“Mental toughness is having the natural or developed psychological edge that enables you to generally cope better than your opponents with the many demands (competition, training, lifestyle); specifically, be more consistent and better than your opponents in remaining determined, focused, confident, and in control under pressure.”*
The late John Wooden once said, “You can’t have confidence unless you are prepared.” Much of players’ lack of mental toughness (i.e., lack of focus, confidence, control under pressure) is simply due to a lack of preparation.
As a coach, it’s now clear to me why Coach Wooden spent the first 10 minutes of the first practice teaching his players how to put on their socks. It was a lesson in the attention to details. Attention to details results in proper preparation. Preparation produces focus and confidence. Focus and confidence produce mental toughness. Mental toughness produces a winning mindset, and so on.
And now you’re probably wondering, “So how exactly do I develop mental toughness in my players?” Let me offer several suggestions:
- Teach, over and over and… Do your players understand what habits are essential for success? Have you communicated those habits to them? As a teacher, I’ve realized my students don’t get most of what I say in my first explanation. Why should I expect my players to be any different? Teach, then repeat, repeat, repeat.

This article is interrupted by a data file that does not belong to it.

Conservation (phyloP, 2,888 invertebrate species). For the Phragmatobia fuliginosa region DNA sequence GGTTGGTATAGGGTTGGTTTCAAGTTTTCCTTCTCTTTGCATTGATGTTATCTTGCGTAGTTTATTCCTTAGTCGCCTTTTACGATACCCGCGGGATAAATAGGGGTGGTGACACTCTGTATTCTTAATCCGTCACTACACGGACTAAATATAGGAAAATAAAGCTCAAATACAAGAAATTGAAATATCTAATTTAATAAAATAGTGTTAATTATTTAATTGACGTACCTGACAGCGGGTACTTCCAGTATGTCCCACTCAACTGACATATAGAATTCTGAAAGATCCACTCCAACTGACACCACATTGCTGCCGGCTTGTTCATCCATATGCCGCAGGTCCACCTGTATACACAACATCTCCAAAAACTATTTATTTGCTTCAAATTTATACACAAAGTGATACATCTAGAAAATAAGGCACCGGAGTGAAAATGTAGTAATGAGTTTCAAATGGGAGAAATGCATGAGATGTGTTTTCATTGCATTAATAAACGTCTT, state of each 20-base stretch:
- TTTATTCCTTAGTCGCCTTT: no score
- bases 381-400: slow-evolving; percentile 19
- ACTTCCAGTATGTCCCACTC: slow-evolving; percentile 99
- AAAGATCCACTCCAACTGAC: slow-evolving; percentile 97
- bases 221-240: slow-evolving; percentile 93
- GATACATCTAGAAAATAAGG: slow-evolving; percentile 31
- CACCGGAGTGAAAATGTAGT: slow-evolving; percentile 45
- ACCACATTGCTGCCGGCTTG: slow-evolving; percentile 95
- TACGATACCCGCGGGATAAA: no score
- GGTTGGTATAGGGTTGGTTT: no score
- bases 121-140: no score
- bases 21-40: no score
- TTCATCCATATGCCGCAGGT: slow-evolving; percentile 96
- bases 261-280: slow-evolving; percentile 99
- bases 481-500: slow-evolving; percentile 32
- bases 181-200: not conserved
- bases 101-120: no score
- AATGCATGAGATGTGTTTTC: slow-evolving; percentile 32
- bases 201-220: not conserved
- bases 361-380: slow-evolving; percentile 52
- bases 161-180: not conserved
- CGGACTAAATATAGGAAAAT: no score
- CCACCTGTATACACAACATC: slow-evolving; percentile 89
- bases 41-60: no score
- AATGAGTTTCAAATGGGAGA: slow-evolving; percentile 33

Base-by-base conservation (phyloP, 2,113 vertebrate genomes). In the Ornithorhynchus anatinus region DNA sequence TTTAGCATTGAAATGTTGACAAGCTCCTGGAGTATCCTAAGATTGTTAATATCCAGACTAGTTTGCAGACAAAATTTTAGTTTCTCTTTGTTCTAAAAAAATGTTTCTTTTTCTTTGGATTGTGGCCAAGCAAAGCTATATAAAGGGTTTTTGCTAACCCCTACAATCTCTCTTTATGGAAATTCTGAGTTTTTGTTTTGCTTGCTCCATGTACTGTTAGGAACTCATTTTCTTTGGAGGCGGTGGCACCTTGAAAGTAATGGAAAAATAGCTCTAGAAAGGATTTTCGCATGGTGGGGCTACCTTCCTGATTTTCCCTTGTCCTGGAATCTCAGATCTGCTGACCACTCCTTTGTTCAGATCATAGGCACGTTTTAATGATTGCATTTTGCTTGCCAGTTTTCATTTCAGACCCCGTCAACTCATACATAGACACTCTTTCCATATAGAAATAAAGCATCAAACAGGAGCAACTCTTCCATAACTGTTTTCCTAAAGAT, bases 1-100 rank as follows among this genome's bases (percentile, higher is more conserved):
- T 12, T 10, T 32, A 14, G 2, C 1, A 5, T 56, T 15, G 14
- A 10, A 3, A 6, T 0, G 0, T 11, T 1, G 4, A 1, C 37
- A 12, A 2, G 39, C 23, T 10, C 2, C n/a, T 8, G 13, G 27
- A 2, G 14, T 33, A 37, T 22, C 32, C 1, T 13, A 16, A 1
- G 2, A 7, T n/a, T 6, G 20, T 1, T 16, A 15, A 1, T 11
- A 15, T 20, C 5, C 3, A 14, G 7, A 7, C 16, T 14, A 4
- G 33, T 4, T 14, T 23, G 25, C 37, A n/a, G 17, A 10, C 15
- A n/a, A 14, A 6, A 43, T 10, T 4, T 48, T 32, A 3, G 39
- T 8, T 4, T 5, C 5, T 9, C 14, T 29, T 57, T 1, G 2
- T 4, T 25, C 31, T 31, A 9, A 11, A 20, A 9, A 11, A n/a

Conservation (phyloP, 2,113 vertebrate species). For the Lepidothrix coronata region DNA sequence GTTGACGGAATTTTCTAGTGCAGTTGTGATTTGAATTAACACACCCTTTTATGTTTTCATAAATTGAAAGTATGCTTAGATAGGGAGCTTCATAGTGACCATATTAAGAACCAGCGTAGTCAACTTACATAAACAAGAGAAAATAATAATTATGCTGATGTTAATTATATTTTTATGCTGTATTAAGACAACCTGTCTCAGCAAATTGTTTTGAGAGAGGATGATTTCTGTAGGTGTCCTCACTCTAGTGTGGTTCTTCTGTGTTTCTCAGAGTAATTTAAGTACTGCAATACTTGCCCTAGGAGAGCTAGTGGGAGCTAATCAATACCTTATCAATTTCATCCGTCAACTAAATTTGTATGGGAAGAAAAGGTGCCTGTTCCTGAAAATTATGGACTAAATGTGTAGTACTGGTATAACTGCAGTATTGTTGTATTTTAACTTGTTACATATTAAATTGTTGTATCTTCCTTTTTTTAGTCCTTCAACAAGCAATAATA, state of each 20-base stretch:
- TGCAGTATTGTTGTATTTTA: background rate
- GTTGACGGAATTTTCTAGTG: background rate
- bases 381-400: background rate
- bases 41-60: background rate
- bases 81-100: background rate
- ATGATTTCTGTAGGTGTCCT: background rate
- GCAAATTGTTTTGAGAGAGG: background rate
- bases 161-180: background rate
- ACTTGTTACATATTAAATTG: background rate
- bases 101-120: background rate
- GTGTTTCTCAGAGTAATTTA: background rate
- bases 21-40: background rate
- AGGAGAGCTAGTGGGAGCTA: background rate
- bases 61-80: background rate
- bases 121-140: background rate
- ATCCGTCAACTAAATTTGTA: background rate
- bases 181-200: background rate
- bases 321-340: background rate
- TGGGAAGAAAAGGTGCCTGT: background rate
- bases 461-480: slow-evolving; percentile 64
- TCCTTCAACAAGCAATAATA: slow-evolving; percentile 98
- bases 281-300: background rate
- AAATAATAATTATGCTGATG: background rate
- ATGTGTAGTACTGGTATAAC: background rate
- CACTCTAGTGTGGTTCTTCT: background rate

- Help players focus on the process of improvement rather than on the outcome. Win or lose, players must 1) learn from both failures AND successes and 2) exhibit an unwavering level of effort and intensity. In order for this to occur, we as coaches must point out the positives and improvements seen in players’ performances. In addition, we must demand excellence and maintain high expectations for players. As for the effort and intensity…
- Constantly emphasize appropriate “attitude and effort.” We encourage our players to focus on what we can control. Opponents’ abilities, officials, and other outside forces – those things are out of our control. Focus on what we can control: our attitude and effort.
- Develop a motivational climate that fosters mental toughness. This is accomplished by creating an environment in which task mastery, self-improvement, effort, and dedication are encouraged and rewarded.
Do you have any tips for developing mental toughness? Comment below and share your suggestions!
*Jones, Hanton and Connaughton: Personal Construct Theory.
Enjoyed this post? Read another by Coach Tony Miller: What it Means to be “Champions Today”